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  Ki-46-II Dinah Manufacture Number 1059  
JAAF
7th Hikoshida
70th Dokuritsu Dai Shijugo Chutai

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Stan Gajda 1980



Daniel Leahy 2013

Pilot  Lt. Kiyoshi Izuka (KIA)
Observer  Lt. Hisao Itoh (KIA)

Shot Down  July 20, 1944

Aircraft History
Built by Mitsubishi at Dotokua plant. Painted in a dark green camouflage scheme. Assigned to the 70th Dokuritsu Dai Shijugo Chutai. Painted overall dark green with yellow wing leading edges. This Dinah had no discernible marking on the tail (from photos).

This aircraft was the last Japanese plane shot down over the Australian mainland. Also, the only Japanese aircraft shot down over Western Australia.

Mission History
Took off from Koepang at 0730 hours. Picked up by RAAF No 326 Radar Station at Cape Leveque and logged at 0835 hours. FLTLTs Gossland and Meakin and FSGT Knapp of RAAF 54 Squadron were placed on alert and placed on standby to scramble at 0845 hours. The three Spitfires intercepted the Dinah at 27,000' over Truscott.

Gossland made the first attack, striking the engines, port wing and fuselage. The "Dinah" dove steeply towards the water and Meakin followed, his rounds taking the starboard wing off the aircraft.

Wreckage
The wreckage was discovered by an American at low tide the following day, approximately 200 yards off shore from Truscott. Remains of the aircraft were loaded on to a barge on July 27 and transported to West Bay. No remains were found in the wreck, the only remains were apparently several pieces of flesh. It is believed these remains were buried in a quiet spot on the shore near where the aircraft crashed.

Re-Discovery of Wreckage
Contemporary reports were misleading and even the combat report made available after 30 years was misleading. The original report about the Ki-46 shoot down stated that the plane went down at Drysdale.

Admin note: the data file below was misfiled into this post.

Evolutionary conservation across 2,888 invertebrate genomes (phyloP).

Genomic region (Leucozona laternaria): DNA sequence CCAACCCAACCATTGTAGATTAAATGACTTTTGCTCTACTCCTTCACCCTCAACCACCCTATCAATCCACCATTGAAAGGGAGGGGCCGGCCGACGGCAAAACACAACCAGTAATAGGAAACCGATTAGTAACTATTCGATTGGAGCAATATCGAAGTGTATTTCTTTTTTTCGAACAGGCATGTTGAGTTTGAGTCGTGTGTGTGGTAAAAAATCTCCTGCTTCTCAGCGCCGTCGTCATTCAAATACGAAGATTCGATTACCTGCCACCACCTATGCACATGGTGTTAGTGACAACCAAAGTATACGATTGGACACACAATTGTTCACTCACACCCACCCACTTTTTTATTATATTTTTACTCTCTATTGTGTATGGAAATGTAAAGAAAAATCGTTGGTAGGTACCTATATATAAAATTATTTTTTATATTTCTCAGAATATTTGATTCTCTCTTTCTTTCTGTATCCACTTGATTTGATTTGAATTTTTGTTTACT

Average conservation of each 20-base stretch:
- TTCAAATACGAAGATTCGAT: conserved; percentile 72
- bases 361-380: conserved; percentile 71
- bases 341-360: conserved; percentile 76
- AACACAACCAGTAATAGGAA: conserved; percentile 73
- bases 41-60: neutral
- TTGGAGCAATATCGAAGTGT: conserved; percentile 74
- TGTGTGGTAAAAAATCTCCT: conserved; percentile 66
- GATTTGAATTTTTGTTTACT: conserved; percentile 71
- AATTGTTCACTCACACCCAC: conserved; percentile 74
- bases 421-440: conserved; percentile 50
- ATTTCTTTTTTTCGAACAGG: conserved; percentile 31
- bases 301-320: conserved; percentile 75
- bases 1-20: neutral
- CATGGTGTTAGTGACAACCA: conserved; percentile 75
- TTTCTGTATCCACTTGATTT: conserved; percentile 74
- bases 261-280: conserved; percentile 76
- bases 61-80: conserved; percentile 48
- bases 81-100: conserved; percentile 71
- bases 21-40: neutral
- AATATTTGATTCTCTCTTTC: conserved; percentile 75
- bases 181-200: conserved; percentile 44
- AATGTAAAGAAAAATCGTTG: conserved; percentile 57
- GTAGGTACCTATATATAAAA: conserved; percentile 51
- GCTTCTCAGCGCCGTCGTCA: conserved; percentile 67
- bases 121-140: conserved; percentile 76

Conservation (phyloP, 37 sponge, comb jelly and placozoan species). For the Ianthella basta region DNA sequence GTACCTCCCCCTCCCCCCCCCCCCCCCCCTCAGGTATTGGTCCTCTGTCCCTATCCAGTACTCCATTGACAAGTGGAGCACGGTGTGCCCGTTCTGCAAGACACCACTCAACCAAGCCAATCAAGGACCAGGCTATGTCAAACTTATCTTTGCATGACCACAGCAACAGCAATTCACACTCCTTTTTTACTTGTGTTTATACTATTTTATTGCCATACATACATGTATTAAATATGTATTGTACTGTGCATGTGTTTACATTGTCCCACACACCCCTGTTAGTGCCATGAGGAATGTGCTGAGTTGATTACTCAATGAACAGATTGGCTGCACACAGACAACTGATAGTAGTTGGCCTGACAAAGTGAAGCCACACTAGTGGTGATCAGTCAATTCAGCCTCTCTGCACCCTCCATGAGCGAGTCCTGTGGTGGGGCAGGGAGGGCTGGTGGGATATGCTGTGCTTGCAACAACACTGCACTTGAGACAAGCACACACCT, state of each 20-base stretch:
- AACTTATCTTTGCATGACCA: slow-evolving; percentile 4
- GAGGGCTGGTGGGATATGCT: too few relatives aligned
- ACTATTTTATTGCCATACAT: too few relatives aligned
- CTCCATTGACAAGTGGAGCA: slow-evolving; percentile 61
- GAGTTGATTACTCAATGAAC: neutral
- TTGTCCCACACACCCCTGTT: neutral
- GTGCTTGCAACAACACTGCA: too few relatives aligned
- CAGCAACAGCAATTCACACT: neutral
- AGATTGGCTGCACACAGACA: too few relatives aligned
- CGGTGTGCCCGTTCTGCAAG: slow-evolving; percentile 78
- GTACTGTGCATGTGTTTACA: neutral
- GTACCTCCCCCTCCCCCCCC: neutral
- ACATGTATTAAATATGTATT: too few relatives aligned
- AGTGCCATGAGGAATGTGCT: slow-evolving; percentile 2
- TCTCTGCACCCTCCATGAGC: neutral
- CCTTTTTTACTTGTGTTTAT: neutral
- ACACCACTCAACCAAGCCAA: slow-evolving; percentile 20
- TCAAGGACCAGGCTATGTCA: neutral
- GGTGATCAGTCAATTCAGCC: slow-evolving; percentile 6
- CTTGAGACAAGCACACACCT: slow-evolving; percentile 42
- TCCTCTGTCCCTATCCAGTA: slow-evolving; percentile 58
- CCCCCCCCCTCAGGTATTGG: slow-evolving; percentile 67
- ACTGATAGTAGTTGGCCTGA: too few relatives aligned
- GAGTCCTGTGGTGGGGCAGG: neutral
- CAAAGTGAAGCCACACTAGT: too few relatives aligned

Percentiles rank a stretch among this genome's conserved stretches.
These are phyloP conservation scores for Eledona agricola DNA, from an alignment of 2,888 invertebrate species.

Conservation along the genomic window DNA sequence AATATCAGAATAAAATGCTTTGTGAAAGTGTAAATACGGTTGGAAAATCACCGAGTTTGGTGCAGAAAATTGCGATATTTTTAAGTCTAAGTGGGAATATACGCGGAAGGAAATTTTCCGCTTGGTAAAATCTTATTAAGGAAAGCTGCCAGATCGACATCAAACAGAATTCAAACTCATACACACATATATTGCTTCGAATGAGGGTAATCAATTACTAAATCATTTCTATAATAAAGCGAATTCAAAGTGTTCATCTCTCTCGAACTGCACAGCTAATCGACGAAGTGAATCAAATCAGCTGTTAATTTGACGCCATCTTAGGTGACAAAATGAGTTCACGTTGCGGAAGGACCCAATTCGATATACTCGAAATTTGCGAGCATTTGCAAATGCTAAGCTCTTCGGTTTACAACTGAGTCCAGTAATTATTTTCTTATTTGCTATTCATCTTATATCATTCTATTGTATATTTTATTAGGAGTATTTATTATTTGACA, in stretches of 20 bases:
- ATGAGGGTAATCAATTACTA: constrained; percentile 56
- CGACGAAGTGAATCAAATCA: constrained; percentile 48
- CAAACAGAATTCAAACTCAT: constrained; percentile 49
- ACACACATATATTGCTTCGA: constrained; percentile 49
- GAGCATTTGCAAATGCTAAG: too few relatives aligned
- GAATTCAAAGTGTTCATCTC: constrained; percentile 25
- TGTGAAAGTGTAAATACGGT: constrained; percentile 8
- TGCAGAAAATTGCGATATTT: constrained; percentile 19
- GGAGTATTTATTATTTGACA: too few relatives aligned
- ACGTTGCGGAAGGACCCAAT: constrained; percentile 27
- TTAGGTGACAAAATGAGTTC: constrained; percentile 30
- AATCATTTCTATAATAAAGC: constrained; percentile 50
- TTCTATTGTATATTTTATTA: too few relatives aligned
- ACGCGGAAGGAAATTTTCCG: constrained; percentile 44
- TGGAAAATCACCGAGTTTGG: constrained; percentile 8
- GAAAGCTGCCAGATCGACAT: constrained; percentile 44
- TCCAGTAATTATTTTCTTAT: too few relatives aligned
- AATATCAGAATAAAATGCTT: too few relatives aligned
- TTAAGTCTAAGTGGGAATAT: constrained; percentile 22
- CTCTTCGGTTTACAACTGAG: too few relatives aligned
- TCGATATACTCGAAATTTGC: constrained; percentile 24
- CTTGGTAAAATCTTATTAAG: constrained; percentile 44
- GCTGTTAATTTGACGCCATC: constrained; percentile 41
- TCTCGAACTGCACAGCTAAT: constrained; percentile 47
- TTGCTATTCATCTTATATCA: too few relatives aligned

The plane actually crashed 20 miles away from where they reckoned it went down. The wreckage was found by accident in 1979 by John Hardie who thought it was the wreckage of a P-38 Lightning. When Stan Gajda saw his photos, he identified it as a Japanese plane, and traveled there during July 1980.

Stan Gajda adds:
"I brought back a 13ft x 4ft piece of the port wing which included the rear engine fairing and the complete flap which was half extended. Inside in Kanji was the serial number and I presently can't find any record of it and neither does my article mention it. This section also had two .303 bullet holes in it showing the Spitfire was striking from a low rear position. There was a lot of good paint remaining which was an off-white color. All skin overlaps and joints were filled with a material like our modern plastic body filler. The inside of the flap was a pale yellow color. This piece is still held by the WA Aviation Heritage Museum"

Presentation to Japanese Relatives
Stan Gajda sent some small pieces of the plane to the relatives of the crew in Japan who were extremely grateful, they had not known what had happened to it.

References
After The Battle Issue 39 by Stan Gajda
Truscott by John & Carol Beasy
Thanks to Bob Alford and Daniel Leahy for additional information

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Last Updated
October 7, 2014

 

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